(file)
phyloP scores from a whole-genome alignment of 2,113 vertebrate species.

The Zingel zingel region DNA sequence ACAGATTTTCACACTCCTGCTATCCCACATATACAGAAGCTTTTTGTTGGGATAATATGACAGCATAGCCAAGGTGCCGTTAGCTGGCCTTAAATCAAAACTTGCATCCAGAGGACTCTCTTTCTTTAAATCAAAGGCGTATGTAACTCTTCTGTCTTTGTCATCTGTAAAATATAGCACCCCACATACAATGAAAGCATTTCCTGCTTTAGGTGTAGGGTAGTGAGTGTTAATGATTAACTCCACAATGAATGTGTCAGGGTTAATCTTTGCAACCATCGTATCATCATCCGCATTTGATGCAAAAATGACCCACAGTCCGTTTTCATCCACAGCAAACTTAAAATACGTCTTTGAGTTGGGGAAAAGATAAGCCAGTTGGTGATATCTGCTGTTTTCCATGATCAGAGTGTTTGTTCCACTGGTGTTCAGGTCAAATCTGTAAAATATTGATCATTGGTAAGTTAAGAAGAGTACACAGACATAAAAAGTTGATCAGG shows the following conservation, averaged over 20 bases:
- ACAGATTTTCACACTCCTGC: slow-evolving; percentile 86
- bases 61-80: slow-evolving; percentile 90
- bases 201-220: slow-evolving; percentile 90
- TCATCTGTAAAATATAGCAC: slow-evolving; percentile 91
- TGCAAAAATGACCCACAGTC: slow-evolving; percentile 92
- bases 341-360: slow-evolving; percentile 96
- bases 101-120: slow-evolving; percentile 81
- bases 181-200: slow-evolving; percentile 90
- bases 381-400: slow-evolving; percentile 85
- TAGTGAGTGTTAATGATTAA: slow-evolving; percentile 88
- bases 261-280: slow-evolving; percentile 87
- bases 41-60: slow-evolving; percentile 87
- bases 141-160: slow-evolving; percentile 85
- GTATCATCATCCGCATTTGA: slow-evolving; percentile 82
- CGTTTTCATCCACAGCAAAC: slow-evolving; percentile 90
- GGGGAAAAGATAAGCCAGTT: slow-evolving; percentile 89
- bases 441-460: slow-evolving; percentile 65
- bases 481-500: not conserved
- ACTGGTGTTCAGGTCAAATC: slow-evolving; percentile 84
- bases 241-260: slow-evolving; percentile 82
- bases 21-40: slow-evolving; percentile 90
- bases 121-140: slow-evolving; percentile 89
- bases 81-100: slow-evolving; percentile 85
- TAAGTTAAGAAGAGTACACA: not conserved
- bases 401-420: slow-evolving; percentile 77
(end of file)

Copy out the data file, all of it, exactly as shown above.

phyloP scores from a whole-genome alignment of 2,113 vertebrate species.

The Zingel zingel region DNA sequence ACAGATTTTCACACTCCTGCTATCCCACATATACAGAAGCTTTTTGTTGGGATAATATGACAGCATAGCCAAGGTGCCGTTAGCTGGCCTTAAATCAAAACTTGCATCCAGAGGACTCTCTTTCTTTAAATCAAAGGCGTATGTAACTCTTCTGTCTTTGTCATCTGTAAAATATAGCACCCCACATACAATGAAAGCATTTCCTGCTTTAGGTGTAGGGTAGTGAGTGTTAATGATTAACTCCACAATGAATGTGTCAGGGTTAATCTTTGCAACCATCGTATCATCATCCGCATTTGATGCAAAAATGACCCACAGTCCGTTTTCATCCACAGCAAACTTAAAATACGTCTTTGAGTTGGGGAAAAGATAAGCCAGTTGGTGATATCTGCTGTTTTCCATGATCAGAGTGTTTGTTCCACTGGTGTTCAGGTCAAATCTGTAAAATATTGATCATTGGTAAGTTAAGAAGAGTACACAGACATAAAAAGTTGATCAGG shows the following conservation, averaged over 20 bases:
- ACAGATTTTCACACTCCTGC: slow-evolving; percentile 86
- bases 61-80: slow-evolving; percentile 90
- bases 201-220: slow-evolving; percentile 90
- TCATCTGTAAAATATAGCAC: slow-evolving; percentile 91
- TGCAAAAATGACCCACAGTC: slow-evolving; percentile 92
- bases 341-360: slow-evolving; percentile 96
- bases 101-120: slow-evolving; percentile 81
- bases 181-200: slow-evolving; percentile 90
- bases 381-400: slow-evolving; percentile 85
- TAGTGAGTGTTAATGATTAA: slow-evolving; percentile 88
- bases 261-280: slow-evolving; percentile 87
- bases 41-60: slow-evolving; percentile 87
- bases 141-160: slow-evolving; percentile 85
- GTATCATCATCCGCATTTGA: slow-evolving; percentile 82
- CGTTTTCATCCACAGCAAAC: slow-evolving; percentile 90
- GGGGAAAAGATAAGCCAGTT: slow-evolving; percentile 89
- bases 441-460: slow-evolving; percentile 65
- bases 481-500: not conserved
- ACTGGTGTTCAGGTCAAATC: slow-evolving; percentile 84
- bases 241-260: slow-evolving; percentile 82
- bases 21-40: slow-evolving; percentile 90
- bases 121-140: slow-evolving; percentile 89
- bases 81-100: slow-evolving; percentile 85
- TAAGTTAAGAAGAGTACACA: not conserved
- bases 401-420: slow-evolving; percentile 77